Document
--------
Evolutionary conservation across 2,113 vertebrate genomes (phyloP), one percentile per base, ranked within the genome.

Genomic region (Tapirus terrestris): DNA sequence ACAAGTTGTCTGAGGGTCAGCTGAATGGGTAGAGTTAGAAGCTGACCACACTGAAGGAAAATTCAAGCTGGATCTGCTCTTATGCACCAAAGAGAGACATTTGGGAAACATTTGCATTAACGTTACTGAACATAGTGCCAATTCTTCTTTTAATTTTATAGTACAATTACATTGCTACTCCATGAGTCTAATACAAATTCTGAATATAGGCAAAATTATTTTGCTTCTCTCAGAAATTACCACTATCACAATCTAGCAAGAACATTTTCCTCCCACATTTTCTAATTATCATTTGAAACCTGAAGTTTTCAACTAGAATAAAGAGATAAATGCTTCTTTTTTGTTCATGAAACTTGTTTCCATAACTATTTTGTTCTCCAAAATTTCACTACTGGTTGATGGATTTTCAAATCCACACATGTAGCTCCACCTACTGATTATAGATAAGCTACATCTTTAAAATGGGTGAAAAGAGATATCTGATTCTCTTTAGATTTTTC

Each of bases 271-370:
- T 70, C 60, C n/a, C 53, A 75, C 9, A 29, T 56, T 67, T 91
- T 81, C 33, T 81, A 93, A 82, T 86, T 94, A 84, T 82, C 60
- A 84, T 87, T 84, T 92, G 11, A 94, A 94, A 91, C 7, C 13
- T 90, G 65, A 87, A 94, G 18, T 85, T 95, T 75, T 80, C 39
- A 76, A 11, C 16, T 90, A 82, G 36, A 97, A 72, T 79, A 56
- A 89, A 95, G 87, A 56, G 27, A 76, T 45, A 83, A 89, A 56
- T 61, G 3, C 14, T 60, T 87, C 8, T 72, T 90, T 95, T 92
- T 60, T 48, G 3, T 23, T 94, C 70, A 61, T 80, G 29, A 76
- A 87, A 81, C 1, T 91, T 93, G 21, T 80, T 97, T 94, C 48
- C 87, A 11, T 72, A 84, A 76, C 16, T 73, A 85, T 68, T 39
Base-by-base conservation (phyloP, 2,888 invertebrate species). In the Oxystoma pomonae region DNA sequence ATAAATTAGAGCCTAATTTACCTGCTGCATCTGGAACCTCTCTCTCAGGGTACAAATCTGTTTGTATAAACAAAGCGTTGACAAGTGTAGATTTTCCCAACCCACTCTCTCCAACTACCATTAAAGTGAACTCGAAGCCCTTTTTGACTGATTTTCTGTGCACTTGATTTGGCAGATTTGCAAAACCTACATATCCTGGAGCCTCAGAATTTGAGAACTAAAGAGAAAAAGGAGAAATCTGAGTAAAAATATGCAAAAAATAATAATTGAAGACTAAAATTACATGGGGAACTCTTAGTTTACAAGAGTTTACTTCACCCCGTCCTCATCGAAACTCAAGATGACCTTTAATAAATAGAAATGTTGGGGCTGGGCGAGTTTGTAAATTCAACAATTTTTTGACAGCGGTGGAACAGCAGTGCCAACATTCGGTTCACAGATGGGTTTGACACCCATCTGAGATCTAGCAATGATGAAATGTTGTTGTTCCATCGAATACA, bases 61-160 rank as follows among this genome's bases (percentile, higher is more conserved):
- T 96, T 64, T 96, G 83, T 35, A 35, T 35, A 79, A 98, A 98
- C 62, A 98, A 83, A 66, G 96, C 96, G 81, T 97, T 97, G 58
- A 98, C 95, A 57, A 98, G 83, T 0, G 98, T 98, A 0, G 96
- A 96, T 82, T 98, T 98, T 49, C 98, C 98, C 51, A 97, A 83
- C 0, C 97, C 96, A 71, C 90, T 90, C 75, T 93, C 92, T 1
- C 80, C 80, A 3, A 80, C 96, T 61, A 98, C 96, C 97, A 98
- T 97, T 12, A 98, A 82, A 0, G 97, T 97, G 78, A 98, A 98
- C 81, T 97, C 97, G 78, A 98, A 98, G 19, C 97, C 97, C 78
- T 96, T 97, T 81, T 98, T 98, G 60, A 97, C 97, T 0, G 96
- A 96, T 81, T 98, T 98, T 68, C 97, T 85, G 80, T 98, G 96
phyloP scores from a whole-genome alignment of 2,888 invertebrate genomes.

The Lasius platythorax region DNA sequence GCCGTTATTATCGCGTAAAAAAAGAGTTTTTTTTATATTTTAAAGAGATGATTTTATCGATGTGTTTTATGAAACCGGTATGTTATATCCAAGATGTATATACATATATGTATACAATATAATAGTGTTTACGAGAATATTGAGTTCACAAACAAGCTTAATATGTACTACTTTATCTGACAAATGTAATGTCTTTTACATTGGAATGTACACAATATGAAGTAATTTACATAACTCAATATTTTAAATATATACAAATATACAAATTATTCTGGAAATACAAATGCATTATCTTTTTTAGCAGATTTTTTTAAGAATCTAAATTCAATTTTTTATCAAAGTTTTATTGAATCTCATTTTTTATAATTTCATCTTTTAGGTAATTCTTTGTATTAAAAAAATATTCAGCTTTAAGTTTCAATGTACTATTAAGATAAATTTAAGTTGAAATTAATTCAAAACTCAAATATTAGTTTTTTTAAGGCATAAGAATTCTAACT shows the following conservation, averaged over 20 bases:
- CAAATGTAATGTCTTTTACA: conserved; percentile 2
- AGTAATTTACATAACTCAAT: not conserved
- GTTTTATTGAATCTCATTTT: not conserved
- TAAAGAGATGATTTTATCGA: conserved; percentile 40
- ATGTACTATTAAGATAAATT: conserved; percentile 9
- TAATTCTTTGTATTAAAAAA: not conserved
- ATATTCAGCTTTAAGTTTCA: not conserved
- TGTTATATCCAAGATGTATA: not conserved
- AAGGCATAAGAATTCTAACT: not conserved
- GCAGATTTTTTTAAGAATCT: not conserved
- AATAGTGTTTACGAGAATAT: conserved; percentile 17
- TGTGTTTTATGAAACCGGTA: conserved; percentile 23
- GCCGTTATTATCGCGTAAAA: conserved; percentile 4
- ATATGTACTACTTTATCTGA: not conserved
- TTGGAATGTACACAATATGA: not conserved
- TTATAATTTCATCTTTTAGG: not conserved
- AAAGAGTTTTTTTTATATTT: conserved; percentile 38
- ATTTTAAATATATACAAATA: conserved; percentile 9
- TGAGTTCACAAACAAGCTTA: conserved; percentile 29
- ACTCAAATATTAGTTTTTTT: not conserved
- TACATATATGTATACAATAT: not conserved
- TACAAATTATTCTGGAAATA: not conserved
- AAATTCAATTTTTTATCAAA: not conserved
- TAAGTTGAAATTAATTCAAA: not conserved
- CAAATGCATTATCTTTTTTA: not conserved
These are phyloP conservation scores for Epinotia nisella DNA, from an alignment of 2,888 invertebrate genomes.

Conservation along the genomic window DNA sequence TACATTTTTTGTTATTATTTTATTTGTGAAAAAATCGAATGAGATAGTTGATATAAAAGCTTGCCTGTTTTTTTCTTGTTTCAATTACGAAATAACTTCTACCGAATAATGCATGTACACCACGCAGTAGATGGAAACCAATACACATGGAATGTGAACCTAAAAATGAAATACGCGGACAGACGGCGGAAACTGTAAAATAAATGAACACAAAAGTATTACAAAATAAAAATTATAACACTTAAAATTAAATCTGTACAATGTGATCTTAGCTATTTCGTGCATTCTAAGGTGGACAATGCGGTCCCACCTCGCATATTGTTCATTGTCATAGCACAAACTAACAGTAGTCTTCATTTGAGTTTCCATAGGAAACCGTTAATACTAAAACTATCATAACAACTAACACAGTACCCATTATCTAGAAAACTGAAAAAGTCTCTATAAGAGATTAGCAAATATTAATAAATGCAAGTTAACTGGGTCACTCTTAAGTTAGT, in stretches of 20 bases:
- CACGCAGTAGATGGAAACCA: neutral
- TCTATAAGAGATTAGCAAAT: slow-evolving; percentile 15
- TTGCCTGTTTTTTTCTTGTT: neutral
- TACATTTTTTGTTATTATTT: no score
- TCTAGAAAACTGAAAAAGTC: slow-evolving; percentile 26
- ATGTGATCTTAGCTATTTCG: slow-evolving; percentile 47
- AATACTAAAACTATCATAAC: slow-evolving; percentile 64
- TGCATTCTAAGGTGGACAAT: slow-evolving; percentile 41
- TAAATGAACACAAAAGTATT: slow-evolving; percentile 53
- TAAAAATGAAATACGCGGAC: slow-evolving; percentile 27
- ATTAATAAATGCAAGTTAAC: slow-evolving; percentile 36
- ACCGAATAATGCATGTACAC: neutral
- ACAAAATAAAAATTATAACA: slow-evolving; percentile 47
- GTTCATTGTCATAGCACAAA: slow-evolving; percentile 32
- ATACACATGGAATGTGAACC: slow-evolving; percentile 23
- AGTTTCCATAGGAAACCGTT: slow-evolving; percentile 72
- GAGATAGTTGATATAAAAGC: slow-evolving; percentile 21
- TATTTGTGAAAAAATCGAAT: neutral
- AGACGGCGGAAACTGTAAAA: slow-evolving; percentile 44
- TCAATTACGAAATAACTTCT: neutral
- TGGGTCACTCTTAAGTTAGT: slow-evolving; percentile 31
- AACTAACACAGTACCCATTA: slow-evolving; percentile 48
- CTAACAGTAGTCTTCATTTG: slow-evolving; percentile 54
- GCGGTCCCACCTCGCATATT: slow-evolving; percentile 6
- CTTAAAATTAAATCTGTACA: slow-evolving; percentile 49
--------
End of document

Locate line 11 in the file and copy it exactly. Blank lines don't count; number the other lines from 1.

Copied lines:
- T 60, T 48, G 3, T 23, T 94, C 70, A 61, T 80, G 29, A 76